I've been struggling for a long time with understanding the distortion of yoga by our western culture, especially since I've begun teaching at a yoga studio and now begun my own Ashtanga practice.
One of the things I see most is people pushing themselves so hard that their yoga practice becomes a sort of masochistic pleasure. And then, of course, there are the other people who see this yoga culture and assume that they couldn't possibly do yoga--they're not fit enough, it's too hard, and they're horribly uncomfortable and exhausted when they try a class.
People tend to approach yoga in a goal-oriented way, because one of our cultural assumptions is that the only way to improve is through effort. Even if they understand the mindfulness aspect and focus on their breathing, they muscle their way through their practice using willpower.
What if you were to find genuine ease in your practice? Could yoga (and the rest of life) be about intentionally putting oneself into awkward, unfamiliar postures, and figuring out how to make that comfortable and enjoyable? When we're in difficult situations, how can we make those pleasurable?
I think a problem we have, though, is that we don't actually know what pleasure feels like. We spend so much of our time muscling through life--succeeding through sheer force of effort and willpower--that we don't trust that anything can come from awareness and attention alone. We act upon the assumption that we are not good enough as we are and that we must get somewhere else, be someone else, achieve a particular goal in order to be worthy of life.
What if we are good enough exactly how we are? What if we are exactly how and who we're "meant" to be? We improve organically by being aware, paying attention, and asking good questions--not because we have to improve or because we kill ourselves trying, but because we are wired for learning. Our nervous systems are wired to be constantly taking in new information, sorting through that, and adapting and improving based on that input. We only stop improving when we become complacent, stop asking questions, abandon our curiosity, and stop sensing and feeling ourselves.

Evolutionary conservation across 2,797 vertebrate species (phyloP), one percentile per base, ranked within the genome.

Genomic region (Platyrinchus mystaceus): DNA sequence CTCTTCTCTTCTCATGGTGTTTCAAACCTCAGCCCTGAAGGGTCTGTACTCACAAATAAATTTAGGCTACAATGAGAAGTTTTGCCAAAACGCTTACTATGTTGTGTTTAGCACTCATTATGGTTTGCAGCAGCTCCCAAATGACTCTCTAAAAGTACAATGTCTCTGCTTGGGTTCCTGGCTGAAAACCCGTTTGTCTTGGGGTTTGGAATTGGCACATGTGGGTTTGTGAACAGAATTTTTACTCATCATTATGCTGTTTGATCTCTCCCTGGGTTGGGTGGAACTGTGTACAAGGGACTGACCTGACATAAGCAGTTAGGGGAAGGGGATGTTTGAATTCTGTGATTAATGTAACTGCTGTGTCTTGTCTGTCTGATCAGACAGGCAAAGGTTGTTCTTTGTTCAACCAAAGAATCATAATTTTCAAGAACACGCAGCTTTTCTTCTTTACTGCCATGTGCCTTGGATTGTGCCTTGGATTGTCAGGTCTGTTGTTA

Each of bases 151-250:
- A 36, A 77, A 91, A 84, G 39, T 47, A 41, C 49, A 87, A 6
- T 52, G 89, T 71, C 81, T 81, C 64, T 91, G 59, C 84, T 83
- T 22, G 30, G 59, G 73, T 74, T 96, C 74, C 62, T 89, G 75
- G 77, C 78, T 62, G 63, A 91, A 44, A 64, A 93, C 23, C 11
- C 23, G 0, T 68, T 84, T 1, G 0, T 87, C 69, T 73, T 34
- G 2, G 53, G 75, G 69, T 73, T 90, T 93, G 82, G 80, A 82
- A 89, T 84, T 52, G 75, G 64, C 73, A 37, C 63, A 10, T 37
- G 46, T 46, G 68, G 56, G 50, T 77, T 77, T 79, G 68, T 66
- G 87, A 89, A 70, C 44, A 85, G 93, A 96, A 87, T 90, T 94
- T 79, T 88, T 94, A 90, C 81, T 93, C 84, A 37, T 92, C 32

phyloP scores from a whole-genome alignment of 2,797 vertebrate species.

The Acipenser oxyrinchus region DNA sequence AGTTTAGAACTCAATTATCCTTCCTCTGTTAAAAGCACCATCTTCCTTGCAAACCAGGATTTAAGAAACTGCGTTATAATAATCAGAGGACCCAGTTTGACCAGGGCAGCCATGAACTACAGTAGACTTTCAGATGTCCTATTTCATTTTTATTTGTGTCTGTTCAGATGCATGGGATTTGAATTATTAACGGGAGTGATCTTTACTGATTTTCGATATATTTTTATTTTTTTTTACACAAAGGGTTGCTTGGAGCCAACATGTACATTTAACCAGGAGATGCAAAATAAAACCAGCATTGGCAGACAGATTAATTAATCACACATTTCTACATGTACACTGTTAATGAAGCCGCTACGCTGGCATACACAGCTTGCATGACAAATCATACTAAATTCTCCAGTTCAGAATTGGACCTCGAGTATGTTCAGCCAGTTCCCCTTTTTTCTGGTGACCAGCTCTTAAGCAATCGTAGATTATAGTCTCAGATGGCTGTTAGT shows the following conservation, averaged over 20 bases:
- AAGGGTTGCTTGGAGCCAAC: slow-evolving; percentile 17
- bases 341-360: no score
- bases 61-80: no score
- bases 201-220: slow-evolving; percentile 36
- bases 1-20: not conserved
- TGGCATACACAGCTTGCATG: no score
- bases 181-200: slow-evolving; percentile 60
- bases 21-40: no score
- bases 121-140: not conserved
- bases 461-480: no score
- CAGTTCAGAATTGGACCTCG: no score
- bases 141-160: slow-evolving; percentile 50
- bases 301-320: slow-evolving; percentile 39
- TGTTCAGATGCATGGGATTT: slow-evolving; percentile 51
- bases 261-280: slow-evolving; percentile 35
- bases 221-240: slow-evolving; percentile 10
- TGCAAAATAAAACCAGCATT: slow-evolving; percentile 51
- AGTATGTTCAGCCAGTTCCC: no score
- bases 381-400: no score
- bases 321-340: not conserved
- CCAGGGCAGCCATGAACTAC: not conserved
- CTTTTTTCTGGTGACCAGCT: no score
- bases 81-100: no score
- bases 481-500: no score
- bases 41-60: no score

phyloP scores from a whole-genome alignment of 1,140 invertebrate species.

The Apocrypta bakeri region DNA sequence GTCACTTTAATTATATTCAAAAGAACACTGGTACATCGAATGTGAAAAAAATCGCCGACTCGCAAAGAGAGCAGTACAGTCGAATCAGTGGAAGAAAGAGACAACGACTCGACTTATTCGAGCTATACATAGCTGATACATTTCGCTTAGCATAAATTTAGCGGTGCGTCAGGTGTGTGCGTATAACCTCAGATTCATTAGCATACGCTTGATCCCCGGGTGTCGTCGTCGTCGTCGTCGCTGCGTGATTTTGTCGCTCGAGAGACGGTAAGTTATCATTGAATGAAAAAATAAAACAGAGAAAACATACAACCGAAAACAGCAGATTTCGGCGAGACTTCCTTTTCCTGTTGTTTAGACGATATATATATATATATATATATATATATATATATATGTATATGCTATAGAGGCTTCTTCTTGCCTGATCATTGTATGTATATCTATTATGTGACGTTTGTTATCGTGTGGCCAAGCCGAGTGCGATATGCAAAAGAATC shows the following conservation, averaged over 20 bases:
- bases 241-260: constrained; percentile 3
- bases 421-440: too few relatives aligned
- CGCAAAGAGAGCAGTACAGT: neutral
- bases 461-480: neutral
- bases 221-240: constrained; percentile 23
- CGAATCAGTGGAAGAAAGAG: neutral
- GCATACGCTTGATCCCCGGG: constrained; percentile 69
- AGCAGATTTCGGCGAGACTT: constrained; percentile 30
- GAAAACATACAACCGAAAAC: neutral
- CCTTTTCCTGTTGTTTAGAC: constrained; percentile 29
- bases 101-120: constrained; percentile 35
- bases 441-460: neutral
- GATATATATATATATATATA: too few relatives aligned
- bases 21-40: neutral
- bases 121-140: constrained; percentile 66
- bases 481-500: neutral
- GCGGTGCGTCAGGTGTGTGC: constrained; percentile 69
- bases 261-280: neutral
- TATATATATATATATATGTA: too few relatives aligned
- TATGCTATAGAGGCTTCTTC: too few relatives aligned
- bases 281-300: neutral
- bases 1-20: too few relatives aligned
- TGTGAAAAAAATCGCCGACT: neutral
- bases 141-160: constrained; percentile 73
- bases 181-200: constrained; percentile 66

We need to spend time cultivating this sense of ease though. We have learned to not sense or feel ourselves--it's an adaptation that we make to live in a world and in a way that's not congruent with our true selves. For example, when we're kids and we need to be outside playing but are made to sit at desks all day, we find that, from our powerless position, the solution to the problem is to stop feeling ourselves. But we're not powerless anymore--we're adults, and if we claim our power, we have the freedom to make our own choices. So we must begin to come back to ourselves and develop our sensitivity to we can know how we really feel, who we really are, and what we really need. And trust me, this is a lifetime of work in and of itself. There's a infinite amount of sensitivity to cultivate, and we have to keep coming back to it or we lose it. But this sensitivity--learning to sense and feel ourselves--is how we "restore each person to their human dignity" and begin to "live fully [our] unavowed dreams" (Moshe Feldenkrais).
So next time you're in a yoga pose--or an unfamiliar situation in life--can you sit with it, notice yourself, and ask good questions? Can you find a way to soften, to reduce the effort, and to genuinely enjoy it? Can you find ease and comfort and play? Because play, of course, is the real way we improve. Play and curiosity are how we're wired to learn. When something feels pleasurable and enjoyable, we want to come back to it, and it becomes effortless. When we make ourselves do something because we think we should, it takes a whole lot of effort, and we become stuck in an addictive cycle of self-denial and deprivation.
Also see "Illuminating Yoga" by Rebecca Roman, GCFP, ABM, E-RYT 500.